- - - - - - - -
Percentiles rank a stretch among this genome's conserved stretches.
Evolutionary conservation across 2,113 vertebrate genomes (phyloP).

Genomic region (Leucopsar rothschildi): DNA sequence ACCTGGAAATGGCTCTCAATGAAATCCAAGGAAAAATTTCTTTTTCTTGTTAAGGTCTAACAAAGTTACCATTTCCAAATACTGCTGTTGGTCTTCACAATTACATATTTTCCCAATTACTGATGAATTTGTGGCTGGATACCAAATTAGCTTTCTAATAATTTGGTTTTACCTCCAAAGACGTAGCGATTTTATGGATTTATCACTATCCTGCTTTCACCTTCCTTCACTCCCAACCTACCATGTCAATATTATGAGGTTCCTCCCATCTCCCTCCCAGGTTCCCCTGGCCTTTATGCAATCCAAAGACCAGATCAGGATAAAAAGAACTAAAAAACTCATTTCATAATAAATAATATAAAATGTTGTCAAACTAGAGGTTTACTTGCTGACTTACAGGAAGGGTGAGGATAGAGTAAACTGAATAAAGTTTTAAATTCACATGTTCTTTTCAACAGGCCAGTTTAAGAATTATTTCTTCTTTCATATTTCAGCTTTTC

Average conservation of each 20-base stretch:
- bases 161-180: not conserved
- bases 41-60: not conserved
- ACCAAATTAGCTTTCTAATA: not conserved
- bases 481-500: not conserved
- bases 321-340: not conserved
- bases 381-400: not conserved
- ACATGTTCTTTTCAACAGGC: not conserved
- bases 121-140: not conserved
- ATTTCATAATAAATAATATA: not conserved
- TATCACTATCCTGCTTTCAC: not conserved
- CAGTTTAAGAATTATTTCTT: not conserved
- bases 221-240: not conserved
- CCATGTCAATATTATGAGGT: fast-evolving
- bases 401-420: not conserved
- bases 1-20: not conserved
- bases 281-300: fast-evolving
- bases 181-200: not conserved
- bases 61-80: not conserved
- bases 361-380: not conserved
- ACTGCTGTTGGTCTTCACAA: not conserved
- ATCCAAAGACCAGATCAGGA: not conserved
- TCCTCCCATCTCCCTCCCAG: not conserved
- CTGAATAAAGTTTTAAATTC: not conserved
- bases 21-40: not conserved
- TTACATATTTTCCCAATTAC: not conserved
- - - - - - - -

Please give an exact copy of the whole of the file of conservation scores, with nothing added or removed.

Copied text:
Percentiles rank a stretch among this genome's conserved stretches.
Evolutionary conservation across 2,113 vertebrate genomes (phyloP).

Genomic region (Leucopsar rothschildi): DNA sequence ACCTGGAAATGGCTCTCAATGAAATCCAAGGAAAAATTTCTTTTTCTTGTTAAGGTCTAACAAAGTTACCATTTCCAAATACTGCTGTTGGTCTTCACAATTACATATTTTCCCAATTACTGATGAATTTGTGGCTGGATACCAAATTAGCTTTCTAATAATTTGGTTTTACCTCCAAAGACGTAGCGATTTTATGGATTTATCACTATCCTGCTTTCACCTTCCTTCACTCCCAACCTACCATGTCAATATTATGAGGTTCCTCCCATCTCCCTCCCAGGTTCCCCTGGCCTTTATGCAATCCAAAGACCAGATCAGGATAAAAAGAACTAAAAAACTCATTTCATAATAAATAATATAAAATGTTGTCAAACTAGAGGTTTACTTGCTGACTTACAGGAAGGGTGAGGATAGAGTAAACTGAATAAAGTTTTAAATTCACATGTTCTTTTCAACAGGCCAGTTTAAGAATTATTTCTTCTTTCATATTTCAGCTTTTC

Average conservation of each 20-base stretch:
- bases 161-180: not conserved
- bases 41-60: not conserved
- ACCAAATTAGCTTTCTAATA: not conserved
- bases 481-500: not conserved
- bases 321-340: not conserved
- bases 381-400: not conserved
- ACATGTTCTTTTCAACAGGC: not conserved
- bases 121-140: not conserved
- ATTTCATAATAAATAATATA: not conserved
- TATCACTATCCTGCTTTCAC: not conserved
- CAGTTTAAGAATTATTTCTT: not conserved
- bases 221-240: not conserved
- CCATGTCAATATTATGAGGT: fast-evolving
- bases 401-420: not conserved
- bases 1-20: not conserved
- bases 281-300: fast-evolving
- bases 181-200: not conserved
- bases 61-80: not conserved
- bases 361-380: not conserved
- ACTGCTGTTGGTCTTCACAA: not conserved
- ATCCAAAGACCAGATCAGGA: not conserved
- TCCTCCCATCTCCCTCCCAG: not conserved
- CTGAATAAAGTTTTAAATTC: not conserved
- bases 21-40: not conserved
- TTACATATTTTCCCAATTAC: not conserved